So yanking out two rows of seats, I calculated, isn’t really responsible for those huge “savings” that the airlines pitch. I got as low as 7 percent and went conservative to 10 percent. So let’s review: If the _real_ cost of the larger seating is about 10 percent, or even 20 percent if you want to blow my numbers out, then…

    Why do airlines charge double that in fees?

    Obvious reason of course. Make people ultra uncomfortable and then hold them hostage. It’s a cruel, insulting form of market economics.

  • TonyA_says

    After eating my lunch, I would definitely agree with your comment. Ah, dinner is 7 hours from now. and a snack in between :)

  • Michael__K

    Yes we do need to study it systematically.

    If you’re looking at BOS-ORD (one-way) Spirit is currently cheapest on Wed Oct 29, Thu Oct 30, Fri Oct 31, and Sat Nov 1st. (I’m seeing $41 base fare for Fri Oct 31st and $54 for the other days).

    For any other upcoming dates (before Oct 29, after Nov 1st), I believe you will find that Spirit is ultimately more expensive than their competitors at the moment.

  • PolishKnightUSA

    I’m sick of blaming de-regulation. De-regulation isn’t the same as unbundling. De-regulation meant that the airlines no longer had monopolies and fees set on routes and could start competing based upon price. It didn’t mean that seat pitch could now be shrunk BUT certainly when competition was based upon service rather than price, better service was common.

    Main factors that appeared to have caused the crunch including a perfect storm of miseries: 9-11 meant massive fees for security and wait times at airports along with a cattle mentality of passengers afraid to speak up for fear of being kicked off a plane by sky wardens. Fuel prices shot up due to wars and increased consumption in Asia. Consolidation of airlines over the past few years meant less competition and more monopolies. Union busting meant that the workers took out their frustrations on the passengers. And a rotten economy since 2001 has meant lowered living standards overall with passengers being used to getting less.

  • TonyA_says

    I have too much of the first and lacking the other.
    I think I will complain and get a refund.

  • Helio

    I’ll lunch now. Wednesday, feijoada’s day!

  • Raven_Altosk

    UA is so arrogant. I want to slap that mouthpiece with a wet noodle.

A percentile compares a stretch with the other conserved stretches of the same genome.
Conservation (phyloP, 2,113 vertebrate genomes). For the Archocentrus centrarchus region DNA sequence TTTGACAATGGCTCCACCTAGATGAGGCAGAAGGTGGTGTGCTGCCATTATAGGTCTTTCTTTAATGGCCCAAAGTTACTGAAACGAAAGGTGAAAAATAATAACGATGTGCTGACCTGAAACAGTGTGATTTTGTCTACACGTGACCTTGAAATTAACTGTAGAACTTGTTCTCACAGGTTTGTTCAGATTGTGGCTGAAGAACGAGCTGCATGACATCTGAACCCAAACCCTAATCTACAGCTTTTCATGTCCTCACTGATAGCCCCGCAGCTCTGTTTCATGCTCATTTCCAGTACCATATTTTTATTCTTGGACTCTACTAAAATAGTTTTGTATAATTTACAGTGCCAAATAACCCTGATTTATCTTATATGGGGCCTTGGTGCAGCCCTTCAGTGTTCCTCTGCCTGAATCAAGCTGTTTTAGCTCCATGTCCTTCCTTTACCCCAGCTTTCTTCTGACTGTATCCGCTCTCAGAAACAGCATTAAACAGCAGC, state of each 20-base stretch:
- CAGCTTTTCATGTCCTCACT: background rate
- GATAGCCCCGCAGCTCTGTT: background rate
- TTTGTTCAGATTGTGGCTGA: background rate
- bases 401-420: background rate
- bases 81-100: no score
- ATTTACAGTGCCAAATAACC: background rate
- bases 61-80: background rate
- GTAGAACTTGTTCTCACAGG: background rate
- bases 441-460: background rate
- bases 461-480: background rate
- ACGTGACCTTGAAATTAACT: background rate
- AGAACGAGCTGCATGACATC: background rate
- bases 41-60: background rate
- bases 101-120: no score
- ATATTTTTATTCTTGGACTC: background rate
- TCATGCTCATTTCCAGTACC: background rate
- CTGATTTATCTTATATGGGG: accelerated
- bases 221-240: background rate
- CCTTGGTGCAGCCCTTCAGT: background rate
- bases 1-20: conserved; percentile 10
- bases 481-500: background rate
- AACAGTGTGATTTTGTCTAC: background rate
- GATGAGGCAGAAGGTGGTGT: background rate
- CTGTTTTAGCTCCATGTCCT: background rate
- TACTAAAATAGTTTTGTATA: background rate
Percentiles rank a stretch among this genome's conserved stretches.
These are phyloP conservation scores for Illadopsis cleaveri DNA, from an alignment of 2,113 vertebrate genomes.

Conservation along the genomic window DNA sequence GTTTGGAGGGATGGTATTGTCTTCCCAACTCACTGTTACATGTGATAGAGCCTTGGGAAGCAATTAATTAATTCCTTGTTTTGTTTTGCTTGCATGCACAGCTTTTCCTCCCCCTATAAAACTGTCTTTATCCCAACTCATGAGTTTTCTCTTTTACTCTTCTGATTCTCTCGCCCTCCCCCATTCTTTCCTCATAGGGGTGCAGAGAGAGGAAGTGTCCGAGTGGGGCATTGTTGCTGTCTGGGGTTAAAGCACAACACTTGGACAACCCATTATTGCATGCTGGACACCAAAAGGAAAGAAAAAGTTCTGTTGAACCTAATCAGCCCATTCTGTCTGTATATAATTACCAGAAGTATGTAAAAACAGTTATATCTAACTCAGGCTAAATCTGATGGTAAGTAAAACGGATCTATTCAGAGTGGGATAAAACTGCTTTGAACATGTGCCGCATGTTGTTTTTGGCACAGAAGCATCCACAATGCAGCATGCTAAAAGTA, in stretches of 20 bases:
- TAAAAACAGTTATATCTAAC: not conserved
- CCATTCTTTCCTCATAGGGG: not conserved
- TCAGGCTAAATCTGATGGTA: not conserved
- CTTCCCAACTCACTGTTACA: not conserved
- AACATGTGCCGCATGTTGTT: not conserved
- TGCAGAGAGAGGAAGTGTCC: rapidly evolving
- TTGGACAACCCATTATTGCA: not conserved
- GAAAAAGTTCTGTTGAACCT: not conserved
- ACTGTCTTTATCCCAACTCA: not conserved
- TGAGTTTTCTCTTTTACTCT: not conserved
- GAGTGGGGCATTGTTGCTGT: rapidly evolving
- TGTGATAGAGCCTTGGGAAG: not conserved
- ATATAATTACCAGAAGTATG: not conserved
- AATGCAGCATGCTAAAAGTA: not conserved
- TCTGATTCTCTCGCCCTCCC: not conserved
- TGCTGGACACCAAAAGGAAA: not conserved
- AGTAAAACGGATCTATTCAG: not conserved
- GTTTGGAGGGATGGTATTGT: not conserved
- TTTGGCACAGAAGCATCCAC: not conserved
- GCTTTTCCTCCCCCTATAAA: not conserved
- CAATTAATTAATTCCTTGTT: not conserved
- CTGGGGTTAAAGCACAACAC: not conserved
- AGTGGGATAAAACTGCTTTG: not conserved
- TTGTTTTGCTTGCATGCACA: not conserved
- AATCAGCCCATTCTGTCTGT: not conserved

• We do need seat room minimums that are enforced by industry or government. The more that is taken away, the more I fear someone is going to really go off one day in a rage. I fly for a living ( journalist) and the ill-will between passengers over space is growing.

  • Michael__K

    And yet Jet Blue pulled it off. They offer 33-34″ on their Airbus’s compared to 30-32″ today for AA. If customers don’t care about room in coach, how does Jet Blue stay in business (and grow)?

  • bodega3

    Then have the record divided. Easy solution.

  • Michael__K

    You make my point for me. What legal disclosures were required for loans before we instituted truth-in-lending standards?

  • MarkKelling

    The ticket prices quoted were ONE WAY.

    Gotcha back! ;-)

  • MarkKelling

    Two companies i worked for went the IT outsource route. Both have brought everything back in, neither because of data breaches.

    The reason companies were doing that is to save money, but not just because the outsourced IT was less costly. Both of these companies I worked for had people who had been with the company since the beginning of time. Those people were expensive due to pensions and other benefits. By outsourcing, they got rid of the expensive employees and even after paying severance came out spending less. When they brought things back after 5 years or so, they rehired everyone they needed for a much lower salary and fewer benefits. That is why they did it. Most companies will deny they did it to screw the local employees out of benefits.

    Not saying it was right, but it is what it is.

  • jim6555

    Most Southwest flights are scheduled for a 25 minute stopover. After the last arriving passenger has exited the plane, the flight attendants have only a couple of minutes to do a walk through and count the number of people remaining on the aircraft before the next group of passengers starts to board. There simply isn’t enough time for through passengers to exit and re-board.

  • Michael__K

    You can’t see any of that if you search from most OTAs and try to book from the OTA.

    If you try to book from Spirit’s website, it defaults to enrolling you in the $9 fare club (which means you get automatically charged annually– and this is not at all clearly disclosed). To go further, you need to register an email address…

    I’m sure you eventually see disclosures for the fees, but not when you are comparing prices with their competitors.

  • MarkKelling